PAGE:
This course is no longer offered. However, you can find the course materials freely available online here.
Join David Beazley, author of the Python Essential Reference and Python Cookbook, for a foundational course on Python programming with a focus on the core language, data manipulation, programming environment, and script writing. You'll learn about data manipulation using Python's built-in datatypes, organizing code into functions, creating new objects with classes, and writing larger programs consisting of modules. Practical advice concerning coding practice, error handling, testing, and debugging are also prominent topics. Finally, the underpinnings of popular standard library modules and selected third-party extensions such as Numpy and Pandas are also described.
This course is best suited for people who want to greatly improve their Python skills by covering the language in a highly organized manner from first principles. If you've already learned some Python through the use of popular tools such as Jupyter, this course will expand your knowledge and help you write better code. If you're completely new to Python, but have experience with another programming language, this course will give you the important concepts you need to jump in and start coding.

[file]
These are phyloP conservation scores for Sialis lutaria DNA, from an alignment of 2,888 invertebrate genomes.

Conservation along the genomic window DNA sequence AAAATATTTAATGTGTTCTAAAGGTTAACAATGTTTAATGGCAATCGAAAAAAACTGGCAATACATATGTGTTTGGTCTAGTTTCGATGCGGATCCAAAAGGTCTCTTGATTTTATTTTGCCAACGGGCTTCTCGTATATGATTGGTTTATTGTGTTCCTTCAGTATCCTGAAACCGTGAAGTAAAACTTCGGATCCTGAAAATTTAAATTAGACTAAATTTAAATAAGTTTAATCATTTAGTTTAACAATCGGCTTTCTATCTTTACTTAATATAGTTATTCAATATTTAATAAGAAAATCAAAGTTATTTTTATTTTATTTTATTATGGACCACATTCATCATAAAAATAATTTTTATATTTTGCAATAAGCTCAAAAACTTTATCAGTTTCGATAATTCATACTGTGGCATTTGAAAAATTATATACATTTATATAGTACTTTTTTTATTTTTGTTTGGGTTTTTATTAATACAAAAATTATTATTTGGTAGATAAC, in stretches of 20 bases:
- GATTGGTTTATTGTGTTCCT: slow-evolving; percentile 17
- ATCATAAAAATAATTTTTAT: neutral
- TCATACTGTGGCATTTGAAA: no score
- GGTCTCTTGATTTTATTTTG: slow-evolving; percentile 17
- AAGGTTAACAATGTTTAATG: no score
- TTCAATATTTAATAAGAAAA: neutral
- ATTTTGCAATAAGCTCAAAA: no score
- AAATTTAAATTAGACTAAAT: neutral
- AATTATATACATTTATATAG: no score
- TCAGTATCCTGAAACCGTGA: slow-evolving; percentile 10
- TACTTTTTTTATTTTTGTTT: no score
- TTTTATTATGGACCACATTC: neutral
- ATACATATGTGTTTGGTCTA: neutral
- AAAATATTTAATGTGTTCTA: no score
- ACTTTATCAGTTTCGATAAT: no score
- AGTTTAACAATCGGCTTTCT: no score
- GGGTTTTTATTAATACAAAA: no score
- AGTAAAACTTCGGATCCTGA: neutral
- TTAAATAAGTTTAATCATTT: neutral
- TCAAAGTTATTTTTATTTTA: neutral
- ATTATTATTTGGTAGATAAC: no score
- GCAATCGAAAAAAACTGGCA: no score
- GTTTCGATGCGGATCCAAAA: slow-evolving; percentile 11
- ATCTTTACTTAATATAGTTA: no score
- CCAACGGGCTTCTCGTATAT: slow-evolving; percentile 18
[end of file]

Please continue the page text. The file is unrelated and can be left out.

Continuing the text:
The course is taught in a round-table format that is strictly limited to 6 students. Each course day consists of a mix of prepared presentation (35%) and hands-on programming exercises (65%). Participants should plan to spend at least 4-5 hours each day working on the exercises, discussing code with other participants, and using Python. The course is fully supported by a 400-page guidebook, exercise solutions, and materials to allow further review and study upon course completion.
The course is taught by David Beazley, author of the Python Essential Reference, 4th Edition (Addison Wesley) and Python Cookbook, 3rd Edition (O'Reilly Media). David has been actively involved with the Python community since 1996 and was one of the early pioneers of using Python with scientific software. From 1998-2005, he was an assistant professor in the Department of Computer Science at the University of Chicago. He has been actively developing and teaching the Practical Python Programming course since 2007.